by Brittany Willes, contributing writer, Plastics Business

Healthcare in all its various forms is a hot topic in today’s uncertain climate. While many are focusing on finished products, plastics manufacturers, molders and suppliers are on the front line making sure the highest quality materials are being used to meet ever-growing demand for medical supplies and parts. Plastics Business sat down with PolySource’s Director of Sales and Marketing Bob Findlen and Director of Applications Development Dr. Cliff Watkins to discuss the growing opportunities for medical resins as well as what challenges they present.

What are the emerging technologies for medical resins?

One area that we have been looking at, and that is quite pertinent to today, is that of high throughput screening – a process that allows automated testing of large numbers of chemical and/or biological compounds for a specific biological target and therefore of particular importance in the medical industry. With this process, micro chemical reactors evaluate different chemicals for different reactions. What’s unique about high throughput screening is that these very detailed surfaces are molded onto plastic parts that will have a lot of surface area and a lot of channels for the reactants to flow across. Picture a small microscope slide. Viewed under a microscope, it would appear almost like a corn maze where liquids are forced to flow back and forth across one another. The reactor plates might then be exposed to heat or UV light to induce energy for a chemical reaction.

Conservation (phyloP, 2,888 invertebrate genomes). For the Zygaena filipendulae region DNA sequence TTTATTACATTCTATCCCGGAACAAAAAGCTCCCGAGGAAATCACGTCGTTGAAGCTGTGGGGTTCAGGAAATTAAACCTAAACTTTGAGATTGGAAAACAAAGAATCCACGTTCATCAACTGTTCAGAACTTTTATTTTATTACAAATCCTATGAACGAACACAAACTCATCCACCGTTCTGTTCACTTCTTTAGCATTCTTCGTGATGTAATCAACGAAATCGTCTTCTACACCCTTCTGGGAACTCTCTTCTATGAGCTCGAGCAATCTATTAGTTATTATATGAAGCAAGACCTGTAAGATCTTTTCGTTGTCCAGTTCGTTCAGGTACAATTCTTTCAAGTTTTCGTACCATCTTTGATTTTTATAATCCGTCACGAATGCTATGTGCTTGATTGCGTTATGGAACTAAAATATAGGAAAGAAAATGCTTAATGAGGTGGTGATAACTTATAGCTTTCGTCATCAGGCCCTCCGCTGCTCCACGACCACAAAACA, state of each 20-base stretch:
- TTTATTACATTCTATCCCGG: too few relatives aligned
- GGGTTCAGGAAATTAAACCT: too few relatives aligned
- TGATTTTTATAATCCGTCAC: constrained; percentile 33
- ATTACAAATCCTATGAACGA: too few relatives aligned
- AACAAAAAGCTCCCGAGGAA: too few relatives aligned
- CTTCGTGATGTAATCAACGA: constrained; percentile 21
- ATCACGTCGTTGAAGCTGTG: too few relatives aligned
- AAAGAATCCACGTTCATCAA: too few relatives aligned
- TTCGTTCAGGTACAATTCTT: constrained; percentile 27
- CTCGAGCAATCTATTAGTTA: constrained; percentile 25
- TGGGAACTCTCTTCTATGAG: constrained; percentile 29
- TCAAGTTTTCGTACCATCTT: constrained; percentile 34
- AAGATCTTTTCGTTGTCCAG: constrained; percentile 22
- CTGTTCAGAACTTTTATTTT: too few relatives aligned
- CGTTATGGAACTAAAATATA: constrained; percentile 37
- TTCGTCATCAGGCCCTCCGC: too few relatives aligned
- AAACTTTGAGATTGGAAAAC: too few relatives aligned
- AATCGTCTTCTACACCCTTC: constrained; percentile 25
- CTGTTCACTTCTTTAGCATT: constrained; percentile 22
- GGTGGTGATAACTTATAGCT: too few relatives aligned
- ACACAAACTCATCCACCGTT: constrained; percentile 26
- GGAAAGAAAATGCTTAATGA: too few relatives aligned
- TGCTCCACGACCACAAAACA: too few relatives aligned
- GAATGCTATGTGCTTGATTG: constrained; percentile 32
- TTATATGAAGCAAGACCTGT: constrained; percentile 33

When it comes to medical testing, it is vital that plastics used in various test equipment – such as those used in high throughput screening – do not contaminate whatever liquid the plastic container is holding. For example, there have been instances with plastics such as acrylic, polycarbonate or polystyrene, which are cost-efficient commodity type resins but have been shown to leave behind trace amounts of unreacted monomer. Those trace amounts can interfere with the reactions meant to take place.